“I Believe” is a song sung by Canadian jazz-pop singer Nikki Yanofsky. Written by Stephan Moccio and Alan Frew for Canada’s Olympic Broadcast Media Consortium, it was used as the official promotional song for both the 2010 Winter Olympics in Vancouver and the 2012 Summer Olympics in London, and as the theme song for the former. Themes from this song appeared in the main title sequence music, and were used to create cues for use during actual Olympic coverage broadcasts. A French version of the song, “J’imagine” was recorded and sung by Annie Villeneuve.
Both the English and French versions were recorded in Montreal, Quebec, along with the help of The Montreal Symphony Orchestra and children from the area, who supplied the backing vocals in both languages.
It was noted in the media that the lyric “I believe in the power of you and I” is grammatically incorrect.
This song is also available on Nikki’s new album, Nikki, which recently received a gold certification from the Canadian Recording Industry Association.
It reached number one on the Canadian Hot 100 issue dated February 27, 2010 (per Wikipedia).
Here is Nikki performing “I Believe” set to past Olympic moments and shots of the Olympic venues here in Vancouver for the 2010 Games.
Incidentally, both the Canadian Men and the Women’s ice hockey teams took home the Gold medal in 2010 in Vancouver. Unfortunately, the Canadian Ice Sledge Hockey team was eliminated at the Semi-final match, preventing a complete sweep of the games.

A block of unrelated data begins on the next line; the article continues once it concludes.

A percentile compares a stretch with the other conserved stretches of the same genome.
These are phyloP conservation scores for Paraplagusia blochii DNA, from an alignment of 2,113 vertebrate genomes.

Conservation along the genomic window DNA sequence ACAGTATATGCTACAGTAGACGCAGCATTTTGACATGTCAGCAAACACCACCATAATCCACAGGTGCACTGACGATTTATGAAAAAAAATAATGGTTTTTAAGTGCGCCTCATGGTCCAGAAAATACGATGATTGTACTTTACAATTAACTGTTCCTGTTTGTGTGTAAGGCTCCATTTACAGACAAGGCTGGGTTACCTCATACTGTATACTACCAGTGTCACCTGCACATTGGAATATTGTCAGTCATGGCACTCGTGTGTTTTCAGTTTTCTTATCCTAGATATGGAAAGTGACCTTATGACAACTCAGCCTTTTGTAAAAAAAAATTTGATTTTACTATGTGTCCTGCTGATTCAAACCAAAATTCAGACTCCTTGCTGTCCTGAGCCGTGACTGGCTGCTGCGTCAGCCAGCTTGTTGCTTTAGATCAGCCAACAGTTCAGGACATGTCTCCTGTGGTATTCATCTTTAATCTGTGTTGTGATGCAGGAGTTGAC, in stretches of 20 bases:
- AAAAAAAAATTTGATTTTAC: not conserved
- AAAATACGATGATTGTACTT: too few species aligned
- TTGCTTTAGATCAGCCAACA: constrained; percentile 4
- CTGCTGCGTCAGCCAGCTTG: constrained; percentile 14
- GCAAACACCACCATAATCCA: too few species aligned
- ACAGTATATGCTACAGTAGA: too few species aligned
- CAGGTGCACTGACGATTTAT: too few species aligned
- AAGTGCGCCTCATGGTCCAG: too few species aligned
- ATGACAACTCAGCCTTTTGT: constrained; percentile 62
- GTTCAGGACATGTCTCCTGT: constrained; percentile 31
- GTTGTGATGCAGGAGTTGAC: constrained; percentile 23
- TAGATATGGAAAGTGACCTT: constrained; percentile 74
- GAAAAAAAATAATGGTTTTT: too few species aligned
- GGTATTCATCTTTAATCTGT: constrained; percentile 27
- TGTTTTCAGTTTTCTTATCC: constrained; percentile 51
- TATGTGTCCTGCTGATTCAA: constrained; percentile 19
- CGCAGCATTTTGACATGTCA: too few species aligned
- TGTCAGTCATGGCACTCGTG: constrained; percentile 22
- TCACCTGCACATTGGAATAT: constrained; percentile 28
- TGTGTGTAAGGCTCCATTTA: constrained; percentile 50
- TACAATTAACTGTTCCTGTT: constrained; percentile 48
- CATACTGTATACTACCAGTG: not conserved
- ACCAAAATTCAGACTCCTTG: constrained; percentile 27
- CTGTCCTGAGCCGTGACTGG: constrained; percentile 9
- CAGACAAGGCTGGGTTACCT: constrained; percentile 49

Thought for the Day:
“Ninety percent of hockey is mental and the other half is physical.” – Wayne Gretzky
Further to the Robinson Crusoe Smile:
Simon Chester of Toronto, Ontario, Canada writes to point out that Lower Largo, in Fife, Scotland has a statue dedicated to Alexander Selkirk:
“Lower Largo is famous as the 1676 birthplace of Alexander Selkirk, who provided inspiration for Daniel Defoe’s Robinson Crusoe. The statue shows Selkirk awaiting rescue in a sculpture by Thomas Stuart Burnett (1885). Alexander Selkirk (1676 – 13 December 1721) was a Scottish privateer and Royal Navy officer who spent more than four years as a castaway (1704–1709) after being marooned by his captain on an uninhabited island in the South Pacific Ocean.” (per https://www.welcometofife.com/view-business/alexander-selkirk-statue)
Sandy Weams of Campbell River, BC, Canada writes:
From slave ship to Black face Al”
Editor: We can learn from the mistakes of the past and indeed, we should. Otherwise we are fated to make them again…
Have a great day!
Dave & Colleen
© 2021 David J. Bilinsky and Colleen E. Bilinsky